Oxycontin Prescriptions Rising Sharply in New York
January 14, 2012
Until now, oxycontin (oxycodone) abuse has been a phenomenon associated with states like Tennessee and West Virginia. But now, a new report shows that prescriptions for oxycontin, a highly addictive and frequently abused narcotic painkiller, are up by 82% in New York state. State attorney general Eric Schneiderman released the report to support his idea of establishing a statewide drug-tracking system.
In the area, oxycodone has been a big problem in Long Island, where there were 6 people killed last year in 2 different robberies (that’s a trend too – people are robbing for pills, not money). Inpatient oxycodone treatment programs continue to be in high demand, and a number of centers in Long Island (and elsewhere) have seen quite a few individuals come in for services.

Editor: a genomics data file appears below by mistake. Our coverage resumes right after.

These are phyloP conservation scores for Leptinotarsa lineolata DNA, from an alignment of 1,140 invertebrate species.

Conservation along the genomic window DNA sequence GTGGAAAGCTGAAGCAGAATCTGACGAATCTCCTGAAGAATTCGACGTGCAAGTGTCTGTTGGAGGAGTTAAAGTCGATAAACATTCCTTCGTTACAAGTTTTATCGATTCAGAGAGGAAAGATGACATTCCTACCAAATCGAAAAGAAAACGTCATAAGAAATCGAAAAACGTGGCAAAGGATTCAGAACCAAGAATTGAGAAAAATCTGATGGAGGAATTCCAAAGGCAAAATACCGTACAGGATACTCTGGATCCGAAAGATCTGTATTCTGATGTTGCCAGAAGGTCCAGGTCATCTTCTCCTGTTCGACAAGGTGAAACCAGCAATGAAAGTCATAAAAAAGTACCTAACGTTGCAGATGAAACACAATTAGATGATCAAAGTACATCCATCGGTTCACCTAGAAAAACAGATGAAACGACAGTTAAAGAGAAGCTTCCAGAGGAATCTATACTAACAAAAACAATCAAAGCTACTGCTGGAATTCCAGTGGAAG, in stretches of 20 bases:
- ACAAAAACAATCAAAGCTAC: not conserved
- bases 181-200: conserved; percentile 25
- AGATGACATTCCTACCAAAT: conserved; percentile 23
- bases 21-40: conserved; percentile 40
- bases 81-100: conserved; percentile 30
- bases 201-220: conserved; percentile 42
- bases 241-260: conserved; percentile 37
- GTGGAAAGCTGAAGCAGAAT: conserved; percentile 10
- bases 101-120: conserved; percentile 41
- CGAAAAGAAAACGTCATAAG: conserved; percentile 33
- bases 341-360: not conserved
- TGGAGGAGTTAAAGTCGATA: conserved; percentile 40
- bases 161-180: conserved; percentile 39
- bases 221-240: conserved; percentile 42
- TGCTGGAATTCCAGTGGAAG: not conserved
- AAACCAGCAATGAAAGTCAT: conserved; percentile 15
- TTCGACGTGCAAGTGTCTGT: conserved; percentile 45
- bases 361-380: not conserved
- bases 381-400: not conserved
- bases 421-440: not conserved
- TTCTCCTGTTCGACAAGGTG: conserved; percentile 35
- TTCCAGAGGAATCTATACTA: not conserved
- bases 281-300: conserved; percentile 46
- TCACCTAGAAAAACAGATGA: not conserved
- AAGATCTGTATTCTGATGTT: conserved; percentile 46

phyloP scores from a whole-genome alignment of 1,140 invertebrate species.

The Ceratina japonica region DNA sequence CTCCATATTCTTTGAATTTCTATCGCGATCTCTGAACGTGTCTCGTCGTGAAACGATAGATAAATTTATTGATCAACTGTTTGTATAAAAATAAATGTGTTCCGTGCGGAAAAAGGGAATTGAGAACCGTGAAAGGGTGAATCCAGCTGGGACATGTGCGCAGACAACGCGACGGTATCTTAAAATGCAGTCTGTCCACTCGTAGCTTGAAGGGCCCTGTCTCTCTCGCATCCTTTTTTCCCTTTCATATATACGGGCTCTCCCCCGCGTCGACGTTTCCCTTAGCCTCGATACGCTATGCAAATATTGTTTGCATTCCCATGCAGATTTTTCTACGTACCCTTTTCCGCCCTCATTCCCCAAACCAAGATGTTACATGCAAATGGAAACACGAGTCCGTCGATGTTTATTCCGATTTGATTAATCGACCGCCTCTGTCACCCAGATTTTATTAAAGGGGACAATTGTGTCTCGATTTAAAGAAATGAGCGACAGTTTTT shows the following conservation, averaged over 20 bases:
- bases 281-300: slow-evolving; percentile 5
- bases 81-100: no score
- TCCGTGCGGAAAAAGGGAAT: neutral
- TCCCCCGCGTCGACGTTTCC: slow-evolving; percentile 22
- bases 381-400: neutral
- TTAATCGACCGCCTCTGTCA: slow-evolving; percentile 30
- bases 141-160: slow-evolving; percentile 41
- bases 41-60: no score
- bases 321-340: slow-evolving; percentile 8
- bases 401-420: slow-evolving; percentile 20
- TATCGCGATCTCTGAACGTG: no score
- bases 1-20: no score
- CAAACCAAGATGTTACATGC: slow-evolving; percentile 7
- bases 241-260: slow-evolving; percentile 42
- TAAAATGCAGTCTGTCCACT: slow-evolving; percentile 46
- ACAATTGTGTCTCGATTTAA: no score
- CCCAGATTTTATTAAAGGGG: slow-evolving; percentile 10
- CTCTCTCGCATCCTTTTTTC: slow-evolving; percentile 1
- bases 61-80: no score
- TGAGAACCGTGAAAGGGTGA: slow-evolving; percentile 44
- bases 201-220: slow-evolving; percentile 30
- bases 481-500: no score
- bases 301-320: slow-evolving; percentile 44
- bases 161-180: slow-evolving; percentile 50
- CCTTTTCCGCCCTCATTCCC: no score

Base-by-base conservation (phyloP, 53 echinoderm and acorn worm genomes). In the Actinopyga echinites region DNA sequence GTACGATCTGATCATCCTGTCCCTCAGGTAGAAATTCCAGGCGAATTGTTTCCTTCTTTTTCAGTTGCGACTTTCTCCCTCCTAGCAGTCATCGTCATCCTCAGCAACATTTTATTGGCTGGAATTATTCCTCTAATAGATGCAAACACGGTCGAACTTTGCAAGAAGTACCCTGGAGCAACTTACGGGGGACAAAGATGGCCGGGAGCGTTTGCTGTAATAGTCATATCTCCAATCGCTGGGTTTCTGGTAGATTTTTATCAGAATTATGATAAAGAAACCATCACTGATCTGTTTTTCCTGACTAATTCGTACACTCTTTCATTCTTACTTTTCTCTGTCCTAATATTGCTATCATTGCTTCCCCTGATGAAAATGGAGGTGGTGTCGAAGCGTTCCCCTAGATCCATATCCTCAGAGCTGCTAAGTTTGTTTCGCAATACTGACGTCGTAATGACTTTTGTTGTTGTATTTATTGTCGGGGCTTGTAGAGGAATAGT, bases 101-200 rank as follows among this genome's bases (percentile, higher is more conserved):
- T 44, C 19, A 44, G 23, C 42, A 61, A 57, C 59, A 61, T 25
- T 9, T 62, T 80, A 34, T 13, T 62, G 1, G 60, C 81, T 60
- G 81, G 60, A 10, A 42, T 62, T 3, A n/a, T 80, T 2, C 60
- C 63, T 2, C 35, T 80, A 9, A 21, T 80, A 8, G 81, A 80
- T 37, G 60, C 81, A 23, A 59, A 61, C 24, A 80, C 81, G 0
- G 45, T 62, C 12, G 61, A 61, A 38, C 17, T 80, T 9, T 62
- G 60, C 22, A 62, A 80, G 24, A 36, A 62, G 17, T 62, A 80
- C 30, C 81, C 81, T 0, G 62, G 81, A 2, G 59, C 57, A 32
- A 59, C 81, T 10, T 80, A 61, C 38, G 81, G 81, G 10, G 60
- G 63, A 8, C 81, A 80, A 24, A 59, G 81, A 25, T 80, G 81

According to the New York Times, there’s also been a sharp increase in hydrocodone (Vicodin) prescriptions, up 16.7% from 2007 to 2010.
If the state attorney general gets his way, there would be a new Internet-based tracking system that pharmacists would have to use to report sales of controlled substances. And Doctors would have to check a patient’s prescription history on the tracking system.
Pharmacists are outraged about the large and “ridiculous” fines they (and doctors) would face for ignoring the requirements: $500 for their first offense, $1,000 for a second offense, and $5,000 thereafter.
“Pharmacists don’t need further distractions.”, Craig Burridge, the executive director of a pharmacists society, told the New York Times. “Have they been behind the counter of a pharmacy?”